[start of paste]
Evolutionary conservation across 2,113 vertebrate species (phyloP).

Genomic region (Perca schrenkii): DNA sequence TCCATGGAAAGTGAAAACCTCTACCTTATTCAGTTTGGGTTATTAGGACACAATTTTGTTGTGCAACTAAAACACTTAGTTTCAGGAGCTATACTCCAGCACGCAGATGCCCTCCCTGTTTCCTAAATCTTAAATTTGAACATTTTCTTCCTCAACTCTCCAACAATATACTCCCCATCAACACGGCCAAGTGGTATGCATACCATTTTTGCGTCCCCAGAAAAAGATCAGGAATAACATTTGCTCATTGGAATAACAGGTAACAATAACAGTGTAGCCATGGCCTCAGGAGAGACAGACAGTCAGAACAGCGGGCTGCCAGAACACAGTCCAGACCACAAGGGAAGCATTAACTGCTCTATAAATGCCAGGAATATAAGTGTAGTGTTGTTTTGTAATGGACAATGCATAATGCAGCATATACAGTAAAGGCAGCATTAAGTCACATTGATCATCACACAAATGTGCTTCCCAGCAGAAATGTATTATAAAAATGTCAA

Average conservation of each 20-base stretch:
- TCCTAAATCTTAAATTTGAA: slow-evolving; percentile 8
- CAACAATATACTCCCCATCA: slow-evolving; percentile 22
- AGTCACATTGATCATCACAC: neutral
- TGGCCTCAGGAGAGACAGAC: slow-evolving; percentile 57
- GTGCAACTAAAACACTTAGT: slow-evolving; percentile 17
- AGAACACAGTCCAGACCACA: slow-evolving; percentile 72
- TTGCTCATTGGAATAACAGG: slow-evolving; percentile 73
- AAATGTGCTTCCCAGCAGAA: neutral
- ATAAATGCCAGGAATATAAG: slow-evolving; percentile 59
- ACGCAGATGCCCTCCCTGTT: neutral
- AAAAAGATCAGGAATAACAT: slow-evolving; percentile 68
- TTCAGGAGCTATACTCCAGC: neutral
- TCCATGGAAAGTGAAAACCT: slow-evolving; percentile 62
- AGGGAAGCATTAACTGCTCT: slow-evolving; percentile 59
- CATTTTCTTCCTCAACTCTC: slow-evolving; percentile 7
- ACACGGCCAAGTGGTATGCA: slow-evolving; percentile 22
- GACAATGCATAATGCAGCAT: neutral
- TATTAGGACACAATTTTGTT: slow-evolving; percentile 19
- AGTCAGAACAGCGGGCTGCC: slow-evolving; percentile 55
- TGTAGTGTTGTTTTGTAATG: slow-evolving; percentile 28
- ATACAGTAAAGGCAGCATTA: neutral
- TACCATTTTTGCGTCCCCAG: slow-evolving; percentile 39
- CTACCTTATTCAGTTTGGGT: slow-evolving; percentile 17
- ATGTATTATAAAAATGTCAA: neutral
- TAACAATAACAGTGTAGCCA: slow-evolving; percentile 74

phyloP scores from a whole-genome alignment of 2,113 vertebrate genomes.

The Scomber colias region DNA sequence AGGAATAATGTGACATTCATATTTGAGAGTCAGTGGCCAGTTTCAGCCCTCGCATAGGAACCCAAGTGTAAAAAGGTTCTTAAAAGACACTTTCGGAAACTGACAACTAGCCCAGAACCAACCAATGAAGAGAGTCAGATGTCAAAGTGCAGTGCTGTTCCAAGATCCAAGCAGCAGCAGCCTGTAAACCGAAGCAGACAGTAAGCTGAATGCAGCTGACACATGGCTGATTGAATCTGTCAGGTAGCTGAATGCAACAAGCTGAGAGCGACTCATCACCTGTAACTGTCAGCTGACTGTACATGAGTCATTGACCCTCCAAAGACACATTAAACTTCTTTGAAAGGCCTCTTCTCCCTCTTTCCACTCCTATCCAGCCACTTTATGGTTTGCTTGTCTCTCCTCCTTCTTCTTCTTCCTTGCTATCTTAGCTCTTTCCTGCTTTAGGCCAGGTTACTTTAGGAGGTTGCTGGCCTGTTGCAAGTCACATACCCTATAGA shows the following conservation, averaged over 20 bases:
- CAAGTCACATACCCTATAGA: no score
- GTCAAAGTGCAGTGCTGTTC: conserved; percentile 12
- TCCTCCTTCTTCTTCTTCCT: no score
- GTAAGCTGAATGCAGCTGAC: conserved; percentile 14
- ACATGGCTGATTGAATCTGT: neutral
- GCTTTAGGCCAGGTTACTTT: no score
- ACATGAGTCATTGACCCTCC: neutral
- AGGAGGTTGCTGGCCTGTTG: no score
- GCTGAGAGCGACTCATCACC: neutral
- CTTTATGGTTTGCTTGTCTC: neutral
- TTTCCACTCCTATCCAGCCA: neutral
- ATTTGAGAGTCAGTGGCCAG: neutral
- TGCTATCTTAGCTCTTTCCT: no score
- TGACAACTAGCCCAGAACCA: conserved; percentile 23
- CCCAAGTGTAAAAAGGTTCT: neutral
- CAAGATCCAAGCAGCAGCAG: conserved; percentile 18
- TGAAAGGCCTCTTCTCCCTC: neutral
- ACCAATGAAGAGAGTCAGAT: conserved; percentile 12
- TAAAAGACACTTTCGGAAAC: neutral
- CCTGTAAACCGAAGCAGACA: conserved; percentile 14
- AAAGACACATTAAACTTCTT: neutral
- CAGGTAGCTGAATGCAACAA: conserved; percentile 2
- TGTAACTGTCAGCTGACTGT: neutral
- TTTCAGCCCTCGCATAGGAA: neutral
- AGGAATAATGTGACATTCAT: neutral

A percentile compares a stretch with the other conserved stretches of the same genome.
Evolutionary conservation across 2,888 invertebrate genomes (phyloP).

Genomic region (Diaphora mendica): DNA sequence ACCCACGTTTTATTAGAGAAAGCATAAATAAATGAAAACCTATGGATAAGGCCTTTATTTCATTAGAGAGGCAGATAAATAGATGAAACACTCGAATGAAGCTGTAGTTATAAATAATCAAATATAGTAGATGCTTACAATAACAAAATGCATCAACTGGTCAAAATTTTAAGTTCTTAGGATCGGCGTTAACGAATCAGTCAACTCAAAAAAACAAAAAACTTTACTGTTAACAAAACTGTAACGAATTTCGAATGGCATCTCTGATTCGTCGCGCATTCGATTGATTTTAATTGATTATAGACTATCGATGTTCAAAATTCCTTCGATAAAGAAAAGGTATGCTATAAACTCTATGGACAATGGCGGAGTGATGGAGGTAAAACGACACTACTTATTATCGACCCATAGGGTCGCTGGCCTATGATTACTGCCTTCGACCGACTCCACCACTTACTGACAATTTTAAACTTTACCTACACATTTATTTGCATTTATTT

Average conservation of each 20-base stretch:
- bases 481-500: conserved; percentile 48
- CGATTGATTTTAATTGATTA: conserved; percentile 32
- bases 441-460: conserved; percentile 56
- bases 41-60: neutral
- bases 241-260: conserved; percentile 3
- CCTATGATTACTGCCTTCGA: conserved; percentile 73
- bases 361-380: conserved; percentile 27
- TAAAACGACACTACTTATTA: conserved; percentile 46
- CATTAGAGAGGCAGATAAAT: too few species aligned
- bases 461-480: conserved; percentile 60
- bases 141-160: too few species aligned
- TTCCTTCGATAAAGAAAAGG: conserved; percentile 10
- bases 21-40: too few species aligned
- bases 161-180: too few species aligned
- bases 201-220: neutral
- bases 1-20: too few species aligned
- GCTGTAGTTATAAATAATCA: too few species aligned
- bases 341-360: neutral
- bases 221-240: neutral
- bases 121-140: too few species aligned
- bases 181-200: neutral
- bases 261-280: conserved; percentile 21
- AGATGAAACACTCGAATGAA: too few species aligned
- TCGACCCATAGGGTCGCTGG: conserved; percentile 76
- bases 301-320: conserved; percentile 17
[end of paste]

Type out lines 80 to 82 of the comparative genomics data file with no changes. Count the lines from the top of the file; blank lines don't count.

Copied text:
- bases 181-200: neutral
- bases 261-280: conserved; percentile 21
- AGATGAAACACTCGAATGAA: too few species aligned